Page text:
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Monday, Jan 24, 2011
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Wilbur Ross' IAC keen on building India auto footprint
Mumbai, Jan. 23
International Automotive Components Group (IAC), owned by billionaire Mr Wilbur Ross, will fast-track its India plans following the recent buyout of New Delhi-based Multivac's automotive assets.
The $3.2-billion IAC is a global tier one supplier of vehicle interior components and systems while Multivac specialises in headliners, instrument panels, interior trim and door panels. With this acquisition, IAC gets a foothold in the northern region and access to new clientele such as Maruti Suzuki, Volvo Eicher and International Tractors.
The company already has a plant in Chakan near Pune and is working on commissioning two more in the area. “We meet the needs of Mahindra Navistar and Volkswagen and would be keen to add more names from this region to this list,” Mr Gajanan Gandhe, Senior Vice-President of IAC Asia Operations, told Business Line over telephone from China.
The list would ideally include Tata Motors, Tata-Fiat, General Motors and Daimler which have facilities in neighbouring locations like Ranjangaon, Talegaon and Pimpri. GM, in particular, offers interesting opportunities thanks to its alliance with SAIC Motor Corp of China.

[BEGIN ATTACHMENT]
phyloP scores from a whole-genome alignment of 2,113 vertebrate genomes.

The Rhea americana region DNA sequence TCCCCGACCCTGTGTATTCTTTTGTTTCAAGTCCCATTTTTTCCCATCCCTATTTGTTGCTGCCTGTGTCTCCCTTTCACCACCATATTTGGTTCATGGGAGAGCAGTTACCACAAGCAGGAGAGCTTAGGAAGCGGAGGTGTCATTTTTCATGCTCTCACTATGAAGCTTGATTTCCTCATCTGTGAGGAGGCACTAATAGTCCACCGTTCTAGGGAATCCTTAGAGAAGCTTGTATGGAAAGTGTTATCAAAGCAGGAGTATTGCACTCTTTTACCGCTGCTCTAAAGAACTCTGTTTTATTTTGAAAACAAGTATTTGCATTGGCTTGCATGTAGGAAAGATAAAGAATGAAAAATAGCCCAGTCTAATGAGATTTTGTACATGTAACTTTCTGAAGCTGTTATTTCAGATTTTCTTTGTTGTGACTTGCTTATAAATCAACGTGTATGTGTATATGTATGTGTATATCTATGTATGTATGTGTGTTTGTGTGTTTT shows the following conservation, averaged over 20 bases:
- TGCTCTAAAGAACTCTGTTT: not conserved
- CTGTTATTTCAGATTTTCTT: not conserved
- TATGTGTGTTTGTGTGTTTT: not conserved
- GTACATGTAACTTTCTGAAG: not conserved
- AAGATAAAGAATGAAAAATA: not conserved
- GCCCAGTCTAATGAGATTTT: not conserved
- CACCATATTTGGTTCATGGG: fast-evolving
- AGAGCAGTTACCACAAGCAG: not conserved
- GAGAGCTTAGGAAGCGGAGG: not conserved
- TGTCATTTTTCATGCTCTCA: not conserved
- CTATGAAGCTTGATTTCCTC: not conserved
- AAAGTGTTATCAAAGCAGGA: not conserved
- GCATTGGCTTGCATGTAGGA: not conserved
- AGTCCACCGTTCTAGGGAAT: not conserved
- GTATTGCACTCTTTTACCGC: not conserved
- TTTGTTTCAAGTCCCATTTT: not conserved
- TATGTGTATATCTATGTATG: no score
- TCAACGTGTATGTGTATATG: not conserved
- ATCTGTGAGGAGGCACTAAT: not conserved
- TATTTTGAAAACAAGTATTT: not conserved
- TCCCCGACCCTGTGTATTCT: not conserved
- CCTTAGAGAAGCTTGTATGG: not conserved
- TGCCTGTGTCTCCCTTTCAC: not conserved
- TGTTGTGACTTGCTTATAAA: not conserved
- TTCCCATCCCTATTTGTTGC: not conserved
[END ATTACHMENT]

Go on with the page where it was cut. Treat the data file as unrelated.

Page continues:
“SAIC and Shanghai GM are one of our biggest customers in China and it is only natural that we will pursue relations with them in India,” Mr Gandhe added. The duo has planned a product mix of cars and light commercial vehicles which will be produced in Pune and Gujarat.
Likewise, Mahindra & Mahindra has big plans for its Chakan plant which will house the Navistar range as well as its global sports-utility vehicle codenamed the W201 scheduled to roll out in the coming months. On the VW front, IAC meets the needs of the Vento and Polo as well as the Skoda Fabia which is part of the Chakan assembly line. VW, in fact, is already being touted as one of the most formidable players of the future in India thanks largely to its alliance with Suzuki.
Southern plant plans
IAC is also planning to set up a plant in the South with Mahindra Reva's requirements in mind. Since this part of the country also houses big names such as Toyota, Ford, Hyundai and Ashok Leyland, the company is bullish on business opportunities in the future.
Interestingly, added Mr Gandhe, IAC is also looking to expand in ‘synergistic areas' in two and three-wheelers. Should this happen, it will be a first of its kind for the company in this product category. India is the second largest bike market in the world with annual production of over 12 million units.
Wilbur Ross is apparently planning an initial public offering for IAC this year and reports have been doing the rounds that Bank of America and JP Morgan Chase & Co have been mandated for the task. Sources say this augurs well for the global auto industry which had its back to the wall during the 2009 slowdown.
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